Willy Wonka’s chocolate factory meets Oz’s Emerald City at the Patrick Roger Chocolatier in Brussels, where Parisian lighting designer Gilbert Moity has designed an engaging green-hued installation. Within the confines of Cultural Heritage Authorities guidelines for the more than 200-year-old site in the Place du Grand Sablon—and the shop’s compact size of 33 feet by 16 feet—Moity was able to design a distinctive focal point without altering any of the interior surfaces or finishes. Dubbed the “Hanging Forest,” the installation is composed of light fixtures that Moity custom designed.
To take advantage of the space’s soaring 23-foot ceilings, Moity conceived a grouping of long plastic tubes to highlight the shop’s sweets. The confections are displayed on a long sculptural block, which Roger himself made from chocolate and cast in bronze. To recreate the appearance of lichen growing across tree trunks, Moity used several plastic materials for each tube, including frosted, colorless, and opaque green textured varieties for a total grouping of 90 tubes, with each measuring anywhere between two and five feet in length. As a whole, the Hanging Forest measures 24 feet long by 3 feet wide, and weighs just over 1,000 pounds. To ensure each highlighted morsel of chocolate doesn’t suffer the fate of the melting wicked witch, Moity integrated ventilation with the LED bulbs, and the shop is kept at a constant, cool 64 degrees Fahrenheit.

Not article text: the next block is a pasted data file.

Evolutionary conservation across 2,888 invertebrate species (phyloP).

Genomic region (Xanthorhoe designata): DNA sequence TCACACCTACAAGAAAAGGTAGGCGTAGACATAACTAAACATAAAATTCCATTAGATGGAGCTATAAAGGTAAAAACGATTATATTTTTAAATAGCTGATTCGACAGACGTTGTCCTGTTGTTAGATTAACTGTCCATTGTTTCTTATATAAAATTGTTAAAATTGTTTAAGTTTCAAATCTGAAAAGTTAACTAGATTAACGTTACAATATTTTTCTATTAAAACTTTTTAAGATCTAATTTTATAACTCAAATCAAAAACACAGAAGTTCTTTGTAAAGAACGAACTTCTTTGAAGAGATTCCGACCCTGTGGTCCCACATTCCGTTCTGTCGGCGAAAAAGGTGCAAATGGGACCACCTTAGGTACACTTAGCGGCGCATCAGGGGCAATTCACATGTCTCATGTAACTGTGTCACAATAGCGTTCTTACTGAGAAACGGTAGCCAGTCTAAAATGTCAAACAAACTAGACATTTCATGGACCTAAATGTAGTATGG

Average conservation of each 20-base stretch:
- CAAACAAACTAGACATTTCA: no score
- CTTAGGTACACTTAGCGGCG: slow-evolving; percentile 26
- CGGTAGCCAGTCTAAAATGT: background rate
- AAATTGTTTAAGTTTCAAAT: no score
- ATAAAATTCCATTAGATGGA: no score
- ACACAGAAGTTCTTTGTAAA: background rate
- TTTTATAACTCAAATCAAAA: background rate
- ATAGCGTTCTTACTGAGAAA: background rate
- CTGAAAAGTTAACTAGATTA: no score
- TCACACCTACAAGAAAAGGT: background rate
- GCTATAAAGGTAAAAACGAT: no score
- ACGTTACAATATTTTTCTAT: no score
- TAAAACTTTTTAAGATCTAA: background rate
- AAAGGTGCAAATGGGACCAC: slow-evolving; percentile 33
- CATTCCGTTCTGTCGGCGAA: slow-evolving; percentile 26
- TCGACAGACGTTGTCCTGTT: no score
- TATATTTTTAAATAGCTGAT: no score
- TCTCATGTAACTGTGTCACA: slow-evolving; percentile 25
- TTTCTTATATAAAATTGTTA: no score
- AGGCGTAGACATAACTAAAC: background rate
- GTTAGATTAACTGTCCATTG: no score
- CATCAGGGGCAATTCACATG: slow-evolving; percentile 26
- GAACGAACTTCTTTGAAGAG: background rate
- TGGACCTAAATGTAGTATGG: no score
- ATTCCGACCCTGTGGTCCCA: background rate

“This installation required nine months of study, prototyping, and reflecting in order to create a huge object that appears very simple,” Moity tells Contract of his design. “With the size and weight, and using the very high ceiling that disappears into the dark, I really wanted to get a feeling of floating and lightness; an object that one doesn’t know how it is suspended in the air.”